If a diagram were the same thing as a script, then “Therapy for a Vampire” might be a smashingly silly lark. But as written and directed by Daniel Ruehl, the film is a blueprint of mild anemic kitsch. It’s an undead comedy without the blood of experience coursing through its veins. The count and his wife, who you might say are at each other’s throats, each pair off with one half of the young couple. Elsa, whose undead style consists of wearing a Louise Brooks bob (though it looks more like a Louise Brooks wig purchased in a costume shop), latches onto Viktor and insists that he paint her portrait so that she can see what she looks like. (Mirrors weren’t doing the trick.) And the count woos Lucy with that whole “Come and be a creature of the night! You will live forever!” routine. The best thing in the movie is Cornelia Ivancan. She’s got a real bloom — a glow of misbehavior. No one will let Lucy just be who she is (Viktor wants to change her hair color, the count wants to change her mortality), and “Therapy for a Vampire,” to the extent that it has a theme, is a feminist anthem. If only it weren’t such a cheesy, thinly written, badly lit one.
The notion of an old vampire couple coping with the anomie of the ages owes an obvious debt to Jim Jarmusch’s “Only Lovers Left Alive” (2014), which was an infinitely more textured — and funnier — movie. The way this all plays out in “Therapy for a Vampire” brings it closer to being a bloodsucker version of “Escape (The Piña Colada Song).” Call it “The Plasma Colada Song.”
- Owen Gleiberman
Driven by a Transylvanian aesthetic (by way of 1930s Vienna), Therapy For A Vampire never hides its intentions of piggybacking off the success of What We Do In The Shadows. From jarring arterial geysers of blood to a lively score, David Rühm’s standalone feels like a spiritual continuation of Jemaine Clement and Taika Waititi’s hilarious vampire mockumentary – intentional or not. Both movies deal with human/vampire interactions, both contain silly gags involving vampire mythos and both are cheekily light-hearted. Yet, only one succeeds at being a consistently funny genre satire, and the answer to which one it is shouldn’t come as a shock.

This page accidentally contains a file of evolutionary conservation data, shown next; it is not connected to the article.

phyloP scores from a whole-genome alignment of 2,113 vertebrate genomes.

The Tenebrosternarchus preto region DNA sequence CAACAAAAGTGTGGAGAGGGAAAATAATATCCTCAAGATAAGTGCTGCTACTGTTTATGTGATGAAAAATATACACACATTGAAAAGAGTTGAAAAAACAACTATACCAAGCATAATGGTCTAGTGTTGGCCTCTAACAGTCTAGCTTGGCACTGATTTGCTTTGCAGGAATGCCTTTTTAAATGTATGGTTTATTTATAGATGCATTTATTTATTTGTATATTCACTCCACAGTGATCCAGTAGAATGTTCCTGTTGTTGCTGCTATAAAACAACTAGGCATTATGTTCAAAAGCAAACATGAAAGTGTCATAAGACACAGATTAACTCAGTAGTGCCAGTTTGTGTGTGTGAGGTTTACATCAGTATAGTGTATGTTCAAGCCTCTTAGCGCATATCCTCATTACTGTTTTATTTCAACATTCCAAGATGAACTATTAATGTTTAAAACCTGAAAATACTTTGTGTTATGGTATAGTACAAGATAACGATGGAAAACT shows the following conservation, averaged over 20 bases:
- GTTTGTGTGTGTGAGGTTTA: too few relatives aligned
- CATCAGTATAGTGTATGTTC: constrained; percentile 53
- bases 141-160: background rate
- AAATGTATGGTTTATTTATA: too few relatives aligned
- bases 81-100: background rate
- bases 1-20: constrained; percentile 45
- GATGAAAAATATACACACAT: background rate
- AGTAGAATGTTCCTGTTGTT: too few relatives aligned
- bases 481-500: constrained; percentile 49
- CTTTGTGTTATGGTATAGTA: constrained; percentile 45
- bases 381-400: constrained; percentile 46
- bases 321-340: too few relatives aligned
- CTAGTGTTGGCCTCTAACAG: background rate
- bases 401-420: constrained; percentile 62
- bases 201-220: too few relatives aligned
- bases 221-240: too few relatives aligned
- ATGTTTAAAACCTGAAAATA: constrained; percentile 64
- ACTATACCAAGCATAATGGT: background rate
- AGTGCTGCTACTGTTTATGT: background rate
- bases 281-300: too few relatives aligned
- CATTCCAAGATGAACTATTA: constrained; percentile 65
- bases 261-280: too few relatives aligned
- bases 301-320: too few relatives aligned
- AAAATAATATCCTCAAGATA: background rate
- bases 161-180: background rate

Spoiler alert: it’s not Therapy For A Vampire.
Rühm’s tale follows two sets of lovers who cross paths – one couple undead, the other fleshy humans. Local waitress Lucy (Cornelia Ivancan) and her painter companion Viktor (Dominic Oley) have hit a bit of a rough patch, »
- Matt Donato
When you’ve been married for centuries, it can be difficult to keep your marriage fresh. A bloodsucker seeks psycological counseling in Therapy for a Vampire, a new horror comedy hitting theaters this month.
Synopsis: “Vienna, 1930. Count von Kozsnom has lost his thirst for life, and his marriage cooled centuries ago. Fortunately, Sigmund Freud is accepting new patients; the good doctor suggests the Count appease his vain wife by commissioning a portrait of her by his assistant, Viktor. But it’s Viktor’s headstrong girlfriend Lucy who most intrigues the Count, convinced she’s the reincarnation of his one true love. Soon, the whole crowd is a hilarious mess of mistaken identities and misplaced affections in this send-up of the vampire genre, proving that 500 years of marriage is enough.”
- Derek Anderson
5 items from 2016